7. I have never understood why people make rude comments and glare at parents with crying children. Do they think the parents enjoy this? Or encourage it? My oldest son was on a long flight where there was a crying baby. Another passenger was loudly making rude remarks. After quite a bit of this, my son stood up, leaned over his seat to the complaining passenger and told her “shut up. you are only making the situation worse”. The rest of the passengers applauded. She stopped complaining and eventually, the baby stopped crying.
    On another note, I am appalled at the groping story. It is frightening. We need to teach our young women to be assertive and stand up for themselves, loudly and quickly. I have two granddaughters and this scares me.
    Keep writing the good stuff we all need to hear and think about.

    • CandiO

      Actually some of them do seem to enjoy inflicting their screaming children onto the rest of us. I don’t mind babies, they literally cannot help it. But toddlers and children, um yes. I do mind, a lot. The kicking, screaming, the tantrums. The parents who’ve done absolutely nothing for them. The snot, the drooling, the vomiting. I mind. A lot. The parents who sit oblivious, usually with their own medications and headphones and smart phones to ensure their own children do not bother THEM. I don’t often see the parents who have actually done things to help their kids, because their kids are mostly behaving.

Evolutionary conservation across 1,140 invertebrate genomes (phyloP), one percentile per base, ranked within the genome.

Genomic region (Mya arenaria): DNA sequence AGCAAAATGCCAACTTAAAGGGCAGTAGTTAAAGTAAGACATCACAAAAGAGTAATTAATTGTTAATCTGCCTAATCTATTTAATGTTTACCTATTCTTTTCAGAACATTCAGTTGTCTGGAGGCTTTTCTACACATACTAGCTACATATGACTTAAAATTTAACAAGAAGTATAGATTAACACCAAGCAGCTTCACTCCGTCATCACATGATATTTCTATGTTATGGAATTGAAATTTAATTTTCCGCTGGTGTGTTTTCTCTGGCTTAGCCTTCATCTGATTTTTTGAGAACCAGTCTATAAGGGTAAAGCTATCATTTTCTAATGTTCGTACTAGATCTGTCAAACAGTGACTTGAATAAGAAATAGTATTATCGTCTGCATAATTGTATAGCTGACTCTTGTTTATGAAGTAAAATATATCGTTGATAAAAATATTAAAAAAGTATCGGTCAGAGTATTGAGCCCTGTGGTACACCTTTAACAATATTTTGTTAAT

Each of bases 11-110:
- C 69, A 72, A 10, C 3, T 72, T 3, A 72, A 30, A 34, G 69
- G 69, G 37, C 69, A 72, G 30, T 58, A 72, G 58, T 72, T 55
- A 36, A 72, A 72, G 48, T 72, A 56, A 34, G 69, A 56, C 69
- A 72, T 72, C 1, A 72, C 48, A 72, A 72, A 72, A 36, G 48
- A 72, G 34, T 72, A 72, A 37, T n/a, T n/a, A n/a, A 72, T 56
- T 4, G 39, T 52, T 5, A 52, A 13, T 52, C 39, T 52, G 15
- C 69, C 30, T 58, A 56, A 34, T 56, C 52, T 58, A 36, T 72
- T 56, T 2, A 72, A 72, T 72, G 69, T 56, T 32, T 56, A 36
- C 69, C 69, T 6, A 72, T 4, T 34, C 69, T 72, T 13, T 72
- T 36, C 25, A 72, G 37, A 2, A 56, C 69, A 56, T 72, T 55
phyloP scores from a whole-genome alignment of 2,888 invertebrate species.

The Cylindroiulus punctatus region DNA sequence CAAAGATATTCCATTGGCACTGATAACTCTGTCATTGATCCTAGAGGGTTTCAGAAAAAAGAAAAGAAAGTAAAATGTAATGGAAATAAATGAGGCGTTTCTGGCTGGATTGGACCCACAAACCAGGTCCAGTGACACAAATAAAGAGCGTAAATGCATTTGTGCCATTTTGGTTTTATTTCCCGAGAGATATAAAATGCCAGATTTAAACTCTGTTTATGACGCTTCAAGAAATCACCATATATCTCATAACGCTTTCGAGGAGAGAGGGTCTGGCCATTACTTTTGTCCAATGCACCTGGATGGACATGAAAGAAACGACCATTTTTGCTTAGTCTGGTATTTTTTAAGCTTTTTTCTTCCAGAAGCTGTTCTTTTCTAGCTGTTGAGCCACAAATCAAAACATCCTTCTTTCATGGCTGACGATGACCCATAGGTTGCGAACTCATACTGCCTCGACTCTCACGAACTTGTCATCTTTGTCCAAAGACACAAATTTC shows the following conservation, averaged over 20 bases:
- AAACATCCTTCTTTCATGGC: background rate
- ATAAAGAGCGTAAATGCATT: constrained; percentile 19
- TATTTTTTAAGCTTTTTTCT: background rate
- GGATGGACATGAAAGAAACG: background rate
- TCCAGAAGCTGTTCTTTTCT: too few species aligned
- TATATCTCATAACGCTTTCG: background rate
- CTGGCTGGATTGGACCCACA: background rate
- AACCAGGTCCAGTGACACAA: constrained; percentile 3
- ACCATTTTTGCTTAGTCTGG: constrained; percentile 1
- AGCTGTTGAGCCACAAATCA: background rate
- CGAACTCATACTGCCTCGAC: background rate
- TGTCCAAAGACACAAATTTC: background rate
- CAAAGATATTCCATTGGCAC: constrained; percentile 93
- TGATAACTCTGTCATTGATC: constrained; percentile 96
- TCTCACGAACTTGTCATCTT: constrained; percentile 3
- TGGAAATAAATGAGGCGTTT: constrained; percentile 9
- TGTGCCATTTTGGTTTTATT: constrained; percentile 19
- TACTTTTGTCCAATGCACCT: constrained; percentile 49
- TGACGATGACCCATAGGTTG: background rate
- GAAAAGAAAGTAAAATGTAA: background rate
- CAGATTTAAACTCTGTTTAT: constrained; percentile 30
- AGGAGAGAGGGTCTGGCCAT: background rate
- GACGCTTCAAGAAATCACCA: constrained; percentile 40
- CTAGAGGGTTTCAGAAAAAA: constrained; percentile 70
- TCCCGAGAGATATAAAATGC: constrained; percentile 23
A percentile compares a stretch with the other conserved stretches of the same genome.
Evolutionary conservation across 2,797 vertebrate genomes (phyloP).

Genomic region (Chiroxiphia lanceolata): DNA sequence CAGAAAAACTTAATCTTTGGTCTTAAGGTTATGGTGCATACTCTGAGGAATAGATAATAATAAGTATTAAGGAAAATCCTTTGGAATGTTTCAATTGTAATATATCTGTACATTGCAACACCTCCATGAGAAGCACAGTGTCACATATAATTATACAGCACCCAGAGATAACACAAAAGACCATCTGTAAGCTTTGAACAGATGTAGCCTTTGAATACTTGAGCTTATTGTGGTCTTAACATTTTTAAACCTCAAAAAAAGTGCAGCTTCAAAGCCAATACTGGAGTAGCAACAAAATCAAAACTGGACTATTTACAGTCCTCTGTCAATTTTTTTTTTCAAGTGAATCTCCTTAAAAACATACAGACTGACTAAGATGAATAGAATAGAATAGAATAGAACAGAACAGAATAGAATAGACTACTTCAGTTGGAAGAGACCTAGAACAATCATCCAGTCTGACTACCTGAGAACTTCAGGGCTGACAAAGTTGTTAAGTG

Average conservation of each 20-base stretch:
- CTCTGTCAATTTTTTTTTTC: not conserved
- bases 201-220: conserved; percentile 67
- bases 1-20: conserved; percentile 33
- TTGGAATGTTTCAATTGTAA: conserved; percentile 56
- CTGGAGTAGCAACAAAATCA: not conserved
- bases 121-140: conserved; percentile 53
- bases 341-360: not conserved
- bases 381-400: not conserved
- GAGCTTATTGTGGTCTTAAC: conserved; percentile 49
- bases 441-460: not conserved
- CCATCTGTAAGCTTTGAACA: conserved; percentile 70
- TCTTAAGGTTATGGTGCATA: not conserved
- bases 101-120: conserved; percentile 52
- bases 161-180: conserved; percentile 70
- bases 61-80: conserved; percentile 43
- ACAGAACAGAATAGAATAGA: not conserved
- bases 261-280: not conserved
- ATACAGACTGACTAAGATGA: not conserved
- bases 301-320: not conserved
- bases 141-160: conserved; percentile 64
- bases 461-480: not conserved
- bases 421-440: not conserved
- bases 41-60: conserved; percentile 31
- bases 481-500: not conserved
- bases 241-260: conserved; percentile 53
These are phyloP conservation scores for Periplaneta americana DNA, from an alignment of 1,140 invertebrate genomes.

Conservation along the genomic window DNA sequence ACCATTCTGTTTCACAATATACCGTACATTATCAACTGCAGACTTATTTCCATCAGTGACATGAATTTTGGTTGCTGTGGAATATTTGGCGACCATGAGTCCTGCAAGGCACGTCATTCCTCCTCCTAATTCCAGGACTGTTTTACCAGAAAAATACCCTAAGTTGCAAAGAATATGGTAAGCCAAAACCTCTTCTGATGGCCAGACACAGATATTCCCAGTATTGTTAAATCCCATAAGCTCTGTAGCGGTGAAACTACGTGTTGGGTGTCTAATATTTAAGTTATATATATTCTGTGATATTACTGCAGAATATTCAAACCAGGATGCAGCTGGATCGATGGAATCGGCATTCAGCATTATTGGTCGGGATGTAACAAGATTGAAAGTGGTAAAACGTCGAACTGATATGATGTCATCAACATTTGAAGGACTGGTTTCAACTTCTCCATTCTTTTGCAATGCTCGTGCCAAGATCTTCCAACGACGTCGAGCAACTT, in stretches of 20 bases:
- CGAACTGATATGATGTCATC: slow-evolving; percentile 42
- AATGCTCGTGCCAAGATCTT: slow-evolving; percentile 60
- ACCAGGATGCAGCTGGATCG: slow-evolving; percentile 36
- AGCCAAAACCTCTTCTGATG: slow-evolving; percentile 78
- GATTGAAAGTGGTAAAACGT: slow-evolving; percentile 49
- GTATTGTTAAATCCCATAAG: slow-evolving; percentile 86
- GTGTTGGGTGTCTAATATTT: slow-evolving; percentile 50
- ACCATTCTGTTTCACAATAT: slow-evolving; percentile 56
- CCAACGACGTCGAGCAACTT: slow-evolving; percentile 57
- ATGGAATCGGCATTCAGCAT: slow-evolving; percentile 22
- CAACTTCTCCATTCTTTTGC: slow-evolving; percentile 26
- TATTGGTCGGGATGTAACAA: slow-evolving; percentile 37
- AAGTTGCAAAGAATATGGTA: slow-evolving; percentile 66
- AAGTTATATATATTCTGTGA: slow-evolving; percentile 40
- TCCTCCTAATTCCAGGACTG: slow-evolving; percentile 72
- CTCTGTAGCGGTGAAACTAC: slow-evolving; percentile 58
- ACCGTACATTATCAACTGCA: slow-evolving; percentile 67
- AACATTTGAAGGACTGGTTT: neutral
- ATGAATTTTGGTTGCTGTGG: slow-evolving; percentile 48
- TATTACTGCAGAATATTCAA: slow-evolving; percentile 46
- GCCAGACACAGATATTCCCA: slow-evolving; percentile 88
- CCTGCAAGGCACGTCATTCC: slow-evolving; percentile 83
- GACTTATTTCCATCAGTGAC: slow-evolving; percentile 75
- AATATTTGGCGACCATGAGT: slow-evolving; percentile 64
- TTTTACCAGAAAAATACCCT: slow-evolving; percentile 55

8. Kate Nelson

    I once was on a flight home to Boston from Orlando, and the three unaccompanied kids in front of me were really rowdy. This was before takeoff. The flight attendant came by and gave them the stink-eye, but they paid no attention. Finally I got tired of the craziness, especially since they started throwing jelly beans at each other, and I leaned forward and said, “You boys sit down, buckle up, and shut up. I don’t want to hear another word out of you till we get to Boston.” End of story.
    On another note, I once was groped on a city bus in Pittsburgh. The driver said it was my fault for “sitting next to a creep.” Thanks, pal.

    • Donna Freedman

      I was molested in a hospital, for crying out loud. It was a drunk guy who was visiting the other person in the room. Wish I’d known then that I could have reported it.

  9. mdoe37

    I couldn’t believe when I read about those girls….yuck. Quite a few years ago, we flew my step-son out to see his grandmother and which ever currently dying husband she had at the time (not kidding with that). There was a delay on the trip back in Chicago….they literally sequestered the kid at the airport to protect him. At 16, 6′-2″ and 215 lbs. And they punted for those young ladies Sad.

  10. Bless y’all for being sensible and compassionate adults. In response to @Sandy with the very valid sentiment that our young women need to be taught to be assertive and stand up for themselves:

    On the one hand, I totally agree but on the other, we learn time and time again that men will punish us for it. Like that boy who stabbed a girl to death for declining his invitation to the prom. Or the man who threw acid at a woman for walking away from him. Or Brock Turner whose future was so much more important than the woman’s he assaulted that he got a slap on the wrist.

    These stories happen so frequently it’s almost unremarkable when the news reports it. Men do it because society has taught them that they’ll get away with it. I don’t think it’s fair that society puts the onus entirely on young women to protect themselves and then lets them be attacked again for doing so at all. There are answers, and they start with holding men accountable for their actions.

    • Donna Freedman

      “Holding men accountable for their actions” — this +++++ infinity.